While most Canadians are indifferent to the lockout, hockey fans in Canada are overwhelmingly disappointed and most are angry with the lockout. It’s not that fans are just disappointed, they are mad at the league and players for risking the entire season.

Most Canadians side with the players in the labour dispute

When asked which side of the labour dispute they side with, 57% of Canadians said they side with the players while 43% said they side with the league.  Among NHL fans, support for the players was marginally higher with 61% saying they side with the players.

Canadians are split on whether the Stanley Cup should be taken away from the NHL.

When respondents were told that the NHL is not the owner and sole purveyor of the Stanley Cup and that the trustees of the trophy could refuse to let the league use it, 36% of Canadians would support the trustees taking it away from the NHL if there is no NHL season this year while 27% were opposed to the idea.

NHL fans were more divided on the question.  Forty-five percent of respondents would support the trustees taking away the Stanley Cup if there is no NHL season this year while 41% said they were opposed.

The Bottom Line

While few Canadians are paying much attention to the NHL lockout and many say they are indifferent to the outcome, NHL fans are clearly engaged and upset.  Fans are not optimistic that play will resume and almost half are so mad they want the trustees of the Stanley Cup to take the trophy away from the league.

The over 8 million NHL fans across Canada are disappointed and angry at the dispute and most may wallets as a result.  The players seem to be winning the public relations battle, but the entire NHL may lose the war.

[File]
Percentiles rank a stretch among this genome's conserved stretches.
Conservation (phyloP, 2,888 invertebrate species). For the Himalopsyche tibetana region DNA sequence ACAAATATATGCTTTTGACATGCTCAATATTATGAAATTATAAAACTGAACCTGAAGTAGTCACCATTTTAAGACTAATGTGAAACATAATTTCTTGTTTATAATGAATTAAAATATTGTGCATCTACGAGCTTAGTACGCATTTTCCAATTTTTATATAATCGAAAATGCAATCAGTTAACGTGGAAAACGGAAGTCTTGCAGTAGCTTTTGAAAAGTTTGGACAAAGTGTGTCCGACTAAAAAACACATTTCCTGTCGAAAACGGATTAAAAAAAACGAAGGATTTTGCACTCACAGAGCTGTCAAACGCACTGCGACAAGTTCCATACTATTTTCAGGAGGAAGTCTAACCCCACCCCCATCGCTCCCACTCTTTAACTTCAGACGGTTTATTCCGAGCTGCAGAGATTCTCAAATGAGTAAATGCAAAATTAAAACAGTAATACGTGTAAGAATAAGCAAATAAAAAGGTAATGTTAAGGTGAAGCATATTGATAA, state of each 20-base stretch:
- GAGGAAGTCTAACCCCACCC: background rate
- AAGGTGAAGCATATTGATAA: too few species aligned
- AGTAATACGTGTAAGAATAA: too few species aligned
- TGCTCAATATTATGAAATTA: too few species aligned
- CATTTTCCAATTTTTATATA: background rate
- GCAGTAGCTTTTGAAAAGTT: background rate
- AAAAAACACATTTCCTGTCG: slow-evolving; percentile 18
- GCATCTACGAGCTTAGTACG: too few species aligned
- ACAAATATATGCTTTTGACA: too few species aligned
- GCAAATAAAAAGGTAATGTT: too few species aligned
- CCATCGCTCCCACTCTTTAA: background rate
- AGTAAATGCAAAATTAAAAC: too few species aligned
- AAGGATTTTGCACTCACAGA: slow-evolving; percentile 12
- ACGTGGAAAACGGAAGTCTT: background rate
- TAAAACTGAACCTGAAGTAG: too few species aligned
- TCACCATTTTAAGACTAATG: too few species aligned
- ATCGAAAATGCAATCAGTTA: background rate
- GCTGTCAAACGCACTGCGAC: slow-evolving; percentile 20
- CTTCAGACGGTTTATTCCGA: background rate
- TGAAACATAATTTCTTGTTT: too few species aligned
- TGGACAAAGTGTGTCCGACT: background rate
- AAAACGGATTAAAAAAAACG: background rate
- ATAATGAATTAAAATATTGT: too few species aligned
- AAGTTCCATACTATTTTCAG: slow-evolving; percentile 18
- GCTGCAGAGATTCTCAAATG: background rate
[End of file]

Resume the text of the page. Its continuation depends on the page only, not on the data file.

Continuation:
Methodology

The survey was conducted online with 1,505 respondents in English and French using an internet survey programmed and collected by Abacus Data. A random sample of panelists was invited to participate in the survey from a panel of over 150,000 Canadians.  The survey was completed from September December 7 to 8, 2012.

Since the online survey was not a random, probability based sample, a margin of error could not be calculated.   The Marketing Research and Intelligence Association prohibits statements about margins of sampling error or population estimates with regard to most online panels.

The margin of error for a probability-based random sample of 1,505 respondents using a probability sample is +/- 2.6%, 19 times out of 20.

The data was weighted according to census data to ensure that the sample matched Canada’s population according to age, gender, education level, and region.

Note: an oversample in Ontario was also conducted surveying a representative sample of 821 Ontario residents aged 18 and over.  The Ontario sample was weighted according to census data to ensure that the sample matched Ontario’s population according to age, gender, education level, and region.

These questions were posed as part of the Abacus Data monthly Omnibus survey.